Devices combining the functionality of a touchscreen tablet and a laptop will dominate enterprise tablet marketshare over the next few years, but its adoption in Asia-Pacific will lag behind North America and Western Europe
Mykola Golovko, consumer electronics industry analyst at Euromonitor International, said hybrid laptop-tablet devices will become the dominant tablet form factor for enterprise use, accounting for 65 percent of volume by 2016. This will be followed by small communicator-type devices and media tablets, which are mainly designed for entertainment and currently make up the majority of tablets adopted in the enterprise.
With the upcoming rollout of Microsoft's touch-friendly Windows 8 operating system, PC vendors such as Acer, Dell, Lenovo and Samsung, have prepared to launch hybrid laptop-tablet products. These devices have a touchscreen as well as an attachable keyboard, allowing users to use them as either a laptop or tablet.
Improving designs of hybrids
Nick Reynolds, executive director of worldwide consumer product launch for Lenovo, believes that Windows 8's 10-point multitouch capability is a boost to hybrid laptops as it will provide "great user experience".
Golovko believes that the new hybrid laptops will see wider adoption compared to their predecessors because of their increased portability and little sacrifice in functionality.
Reynolds agreed, adding that past hybrids were "thick and heavy" while the current iterations were "thin and light".
Slower adoption in Asia
According to Golovko, much of a hybrid tablet's functionalities will be reliant on cloud computing services and mobile data networks. "Without this infrastructure the added portability of a tablet has little value and bears a significant cost in terms of functionality in most use cases," he said.
As cloud computing will develop "more robustly" in North America and Western Europe, the analyst added that tablets and hybrids will have less of a value proposition for Asian markets, especially in emerging markets.
Furthermore, the wider adoption of tablets among Asia-Pacific enterprises will lag behind North America and Western Europe, said Golovko.
"By 2016 we expect tablets to account for almost 30 percent of the total enterprise computer volume in Western Europe, slightly ahead of North America. Enterprise tablet demand in Asia will remain slow by comparison reaching about 7 percent of the overall enterprise computer market in the same time frame," he added.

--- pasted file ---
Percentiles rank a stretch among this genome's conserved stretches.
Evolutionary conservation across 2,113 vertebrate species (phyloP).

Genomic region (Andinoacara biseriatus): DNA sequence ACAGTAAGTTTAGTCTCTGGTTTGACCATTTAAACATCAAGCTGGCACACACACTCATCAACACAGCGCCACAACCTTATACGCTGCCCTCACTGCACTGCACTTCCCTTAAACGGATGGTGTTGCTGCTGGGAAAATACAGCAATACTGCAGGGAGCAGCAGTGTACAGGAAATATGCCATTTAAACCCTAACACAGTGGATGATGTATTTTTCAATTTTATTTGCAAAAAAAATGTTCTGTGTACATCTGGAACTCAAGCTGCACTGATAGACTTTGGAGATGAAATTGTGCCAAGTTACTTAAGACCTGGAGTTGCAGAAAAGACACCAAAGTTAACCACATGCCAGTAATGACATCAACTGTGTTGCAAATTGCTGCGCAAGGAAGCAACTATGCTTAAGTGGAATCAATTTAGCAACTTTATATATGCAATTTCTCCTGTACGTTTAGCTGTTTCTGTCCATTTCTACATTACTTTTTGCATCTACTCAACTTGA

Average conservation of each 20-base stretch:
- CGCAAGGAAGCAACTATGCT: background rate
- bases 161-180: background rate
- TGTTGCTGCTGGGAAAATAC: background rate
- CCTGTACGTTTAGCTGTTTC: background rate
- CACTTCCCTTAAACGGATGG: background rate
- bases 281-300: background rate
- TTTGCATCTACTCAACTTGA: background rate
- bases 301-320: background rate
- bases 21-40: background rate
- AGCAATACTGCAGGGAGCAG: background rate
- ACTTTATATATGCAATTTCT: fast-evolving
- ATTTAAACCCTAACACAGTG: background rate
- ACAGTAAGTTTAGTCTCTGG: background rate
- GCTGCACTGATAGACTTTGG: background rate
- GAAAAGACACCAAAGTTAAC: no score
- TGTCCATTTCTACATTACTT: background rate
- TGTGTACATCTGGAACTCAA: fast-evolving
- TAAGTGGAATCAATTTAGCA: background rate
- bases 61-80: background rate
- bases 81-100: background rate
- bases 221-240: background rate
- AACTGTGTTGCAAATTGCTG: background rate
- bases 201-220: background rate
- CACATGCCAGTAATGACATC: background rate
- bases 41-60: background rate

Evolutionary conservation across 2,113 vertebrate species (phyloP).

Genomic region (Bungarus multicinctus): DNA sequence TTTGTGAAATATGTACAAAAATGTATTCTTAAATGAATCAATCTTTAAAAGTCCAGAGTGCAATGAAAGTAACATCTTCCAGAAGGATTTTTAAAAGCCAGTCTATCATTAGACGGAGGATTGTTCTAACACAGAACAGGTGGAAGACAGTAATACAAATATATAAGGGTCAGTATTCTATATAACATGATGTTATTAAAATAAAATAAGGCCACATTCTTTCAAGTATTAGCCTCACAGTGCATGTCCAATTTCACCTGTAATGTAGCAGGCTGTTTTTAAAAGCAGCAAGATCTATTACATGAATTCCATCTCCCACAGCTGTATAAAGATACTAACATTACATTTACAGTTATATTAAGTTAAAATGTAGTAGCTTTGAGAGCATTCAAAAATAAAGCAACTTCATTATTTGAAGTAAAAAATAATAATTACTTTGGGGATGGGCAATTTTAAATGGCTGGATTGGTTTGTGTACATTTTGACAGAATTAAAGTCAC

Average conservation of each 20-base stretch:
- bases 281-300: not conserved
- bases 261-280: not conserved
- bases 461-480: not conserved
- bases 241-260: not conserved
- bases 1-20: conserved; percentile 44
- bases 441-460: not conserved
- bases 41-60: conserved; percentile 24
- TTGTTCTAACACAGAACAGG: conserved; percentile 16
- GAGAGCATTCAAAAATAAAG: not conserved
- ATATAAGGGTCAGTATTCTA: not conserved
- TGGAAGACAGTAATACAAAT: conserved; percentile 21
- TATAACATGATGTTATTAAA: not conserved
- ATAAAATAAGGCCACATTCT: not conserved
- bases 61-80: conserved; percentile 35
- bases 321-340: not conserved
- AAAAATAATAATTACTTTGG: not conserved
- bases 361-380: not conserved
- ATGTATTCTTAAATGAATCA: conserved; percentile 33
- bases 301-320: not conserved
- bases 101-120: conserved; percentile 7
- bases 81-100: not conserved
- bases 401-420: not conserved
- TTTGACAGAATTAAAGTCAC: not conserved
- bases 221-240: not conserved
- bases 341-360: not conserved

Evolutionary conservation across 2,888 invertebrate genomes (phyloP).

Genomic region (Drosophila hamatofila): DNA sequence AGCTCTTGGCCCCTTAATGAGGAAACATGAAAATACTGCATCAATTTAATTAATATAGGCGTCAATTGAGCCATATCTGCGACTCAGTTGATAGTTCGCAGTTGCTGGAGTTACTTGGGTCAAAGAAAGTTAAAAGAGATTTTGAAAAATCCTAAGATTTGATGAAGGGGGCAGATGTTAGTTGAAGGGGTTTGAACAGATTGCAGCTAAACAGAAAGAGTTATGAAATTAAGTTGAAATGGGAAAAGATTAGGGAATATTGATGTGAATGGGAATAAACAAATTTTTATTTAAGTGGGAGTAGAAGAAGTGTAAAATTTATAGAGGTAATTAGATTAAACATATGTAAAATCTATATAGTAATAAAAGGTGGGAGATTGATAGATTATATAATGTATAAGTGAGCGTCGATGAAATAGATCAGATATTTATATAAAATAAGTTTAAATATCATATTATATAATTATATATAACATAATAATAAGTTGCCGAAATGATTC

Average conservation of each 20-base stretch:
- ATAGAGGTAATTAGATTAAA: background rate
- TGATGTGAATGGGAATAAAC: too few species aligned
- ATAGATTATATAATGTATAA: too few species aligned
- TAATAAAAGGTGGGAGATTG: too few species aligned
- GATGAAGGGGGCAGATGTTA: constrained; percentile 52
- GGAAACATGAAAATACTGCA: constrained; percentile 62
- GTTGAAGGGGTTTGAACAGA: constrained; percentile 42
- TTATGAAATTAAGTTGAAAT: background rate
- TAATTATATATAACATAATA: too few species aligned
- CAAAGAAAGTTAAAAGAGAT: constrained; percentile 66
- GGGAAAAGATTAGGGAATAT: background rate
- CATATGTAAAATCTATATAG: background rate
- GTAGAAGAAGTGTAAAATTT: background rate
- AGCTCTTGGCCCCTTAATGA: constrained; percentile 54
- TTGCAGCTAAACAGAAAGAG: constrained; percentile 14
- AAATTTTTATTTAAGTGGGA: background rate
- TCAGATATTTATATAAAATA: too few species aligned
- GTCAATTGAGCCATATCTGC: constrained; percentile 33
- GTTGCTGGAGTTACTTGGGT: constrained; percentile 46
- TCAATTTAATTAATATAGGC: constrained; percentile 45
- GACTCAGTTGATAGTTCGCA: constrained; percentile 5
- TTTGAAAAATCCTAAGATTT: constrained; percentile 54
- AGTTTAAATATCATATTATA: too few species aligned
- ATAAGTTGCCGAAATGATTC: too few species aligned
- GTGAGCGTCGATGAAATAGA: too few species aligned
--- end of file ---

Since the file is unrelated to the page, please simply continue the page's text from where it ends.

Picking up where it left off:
Hybrids not for everyone
Singapore-based student Adrianna Tan does not see the appeal of a hybrid device. She would prefer working on a tablet and finds the keyboard of a hybrid "redundant" as she can type directly on the touchscreen.
Nurse coordinator Doris Yeo, whose job requires her to be mobile and also based in Singapore, agreed. She added that the keyboard would bring "extra bulk" to the touchscreen device. However, her current media tablet--an iPad--does not have enough functionality for work as she finds working on spreadsheet software Microsoft Excel difficult.
On the flipside, Andrew Schrage, co-owner of U.S.-based finance site Money Crashers Personal Finance, said he is considering purchasing hybrid laptops for his employees. The company plans to buy "slide" hybrids, where the screen slides over the keyboard to become a tablet; and "fold" hybrids, which allow the screen to stand at an angle or lay flat, he said.
Hybrid laptop would provide extra benefits compared to buying a separate laptop or tablet device, Schrage added. "There are many instances when it would be a great advantage for my team members to be able to switch from a touchscreen to a traditional laptop with a keyboard. You just can't do this seamlessly when using two different devices," he said.
"Most of my team members are freelancers who simply aren't tied down to a desk all day. Therefore, providing them with hybrid laptops will allow them to get more work done while they're on the go," he added.
However, Chuck Small, creative director at technical documentation and technical publicity company Minds Online, does not plan to get a hybrid tablet. Small said he was looking for a portable device with high resolution so clients can approve documents before the files are sent to print. However, no such device is available in the market.
He currently carries a bootable portable hard drive with Windows 7 and other professional software installed. When the client needs to make changes, he will borrow a computer to boot the hard drive and make changes.
"No tablet would duplicate this functionality because I do a lot of my input with a small Wacom ArtPad and not a mouse and certainly not with a touch pad," he added.